I'm looking more at shows like "Behind the Music", "In Concert" or "Classic Albums" that you see on VH1 Classic, programs with some substance, progams that actually tell you something. MTV is all game shows and garbage like "Jackass"; I don't even have it saved in my channel scan and VH1 is not much better.
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#58 OFFLINE   bicker1

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Posted 23 June 2009 - 03:51 AM

I'm a strong advocate of some sort of AlaCarte.

So how do you reconcile your perspective on a la carte with your desire for servicing of your niche interest?

I'm highly opposed to having 50 shopping channels for example

This is a misunderstanding on your part. You are not paying for any shopping channels. They pay for the privilege of being carried by the service provider. They are practically the only channels that you aren't paying for, now, since even your local broadcast channels are now demanding payment from service provider to carry their signals.

or 20 ESPN channels, etc.

Don't get me started on the sports channels. And if you've been watching the news, you've seen how the NFL and the Big Ten Conference have worked the system to essentially get everyone to subsidize those who care about this niche interest in football. Like it or not, we lost. That battle has been fought and we lost. So all we can do is suck it up, and accept that sports fans have essentially forced us to pay for their fun. And like it or not, even if a la carte ever happens, we can count on the fact that sports fans have far more than enough power to force us to continue subsidizing their channels.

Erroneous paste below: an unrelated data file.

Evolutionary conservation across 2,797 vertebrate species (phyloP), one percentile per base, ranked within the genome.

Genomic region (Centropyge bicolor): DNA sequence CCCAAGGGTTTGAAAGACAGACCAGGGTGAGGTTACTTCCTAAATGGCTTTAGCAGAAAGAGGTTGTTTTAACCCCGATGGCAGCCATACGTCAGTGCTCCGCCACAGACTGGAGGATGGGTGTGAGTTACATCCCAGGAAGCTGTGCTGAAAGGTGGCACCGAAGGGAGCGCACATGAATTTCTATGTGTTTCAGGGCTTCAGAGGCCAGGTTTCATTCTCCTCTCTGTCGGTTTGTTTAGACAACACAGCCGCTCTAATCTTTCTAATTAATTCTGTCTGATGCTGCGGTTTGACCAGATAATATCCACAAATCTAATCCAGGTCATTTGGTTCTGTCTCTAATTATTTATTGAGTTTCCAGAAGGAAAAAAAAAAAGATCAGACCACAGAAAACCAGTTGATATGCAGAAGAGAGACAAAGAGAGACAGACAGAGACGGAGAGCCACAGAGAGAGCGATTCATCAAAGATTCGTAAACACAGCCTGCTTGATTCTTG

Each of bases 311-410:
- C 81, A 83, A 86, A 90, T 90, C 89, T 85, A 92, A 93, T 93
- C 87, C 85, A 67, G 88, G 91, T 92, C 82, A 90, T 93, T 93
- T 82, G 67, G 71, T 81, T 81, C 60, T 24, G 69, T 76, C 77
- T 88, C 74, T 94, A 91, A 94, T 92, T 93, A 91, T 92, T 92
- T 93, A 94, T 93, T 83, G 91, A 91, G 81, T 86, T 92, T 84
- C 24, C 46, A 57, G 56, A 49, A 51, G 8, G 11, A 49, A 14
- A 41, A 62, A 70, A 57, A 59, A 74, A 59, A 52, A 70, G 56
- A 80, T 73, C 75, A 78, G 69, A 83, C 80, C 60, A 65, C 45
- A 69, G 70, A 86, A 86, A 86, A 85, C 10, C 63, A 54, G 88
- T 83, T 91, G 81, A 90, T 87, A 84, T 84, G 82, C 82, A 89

If I could choose, I'd be down to about 30-40 channels total, but at your $4/ea, my bill would more than triple. Not an option.

Do keep in mind that it is very likely that any a la carte system will allow MSOs to continue offering the current packages.

Also note that $4 is the upper-bound. The average channel will probably cost $2 (a likely price for USA and TNT, IMHO), and some will cost $1 (The Weather Channel, some worship-oriented channels with very low cost structures, and channels that show, exclusively, old reruns).

One method might be packages by owner. If I want A&E, I get all channels owned by whatever company owns A&E. If I want TCM, I get all channels owned by Turner. Same for Disney or Nick. Don't know how the pricing would be there though.

That's a scenario that would be likely supported by the big distributors, but it leaves independents out in the cold, so effectively safeguards the big companies at the expense of the small companies. That, alone, is enough to get regulators to prohibit it.

Indeed, it is the opposite of what many a la carte advocates want: Many a la carte advocates recognize that the problem is not what choices your service provider makes available to you (because there are at least three subscription television service providers serving every municipality in the country, now), but rather the problem is that the large content providers engage in non-competitive practices regarding how they offer their content to service providers. This alternative a la carte movement is known as the wholesale a la carte movement (as opposed to "retail" a la carte), and would impose changes that you, as a subscriber, wouldn't necessary see, at least not directly, but instead would prohibit big content providers from requiring service providers from carrying all the content provider's various channels, and prohibit big content providers from requiring service providers to carry one of the content provider's (less popular) channel on a certain tier in order to be able to carry one of the content provider's (more popular) channel on a certain tier. Essentially, it would undercut large content providers' ability to force service providers to carry all the content provider's channels at some low tier of service where practically everyone would have to pay for all of them.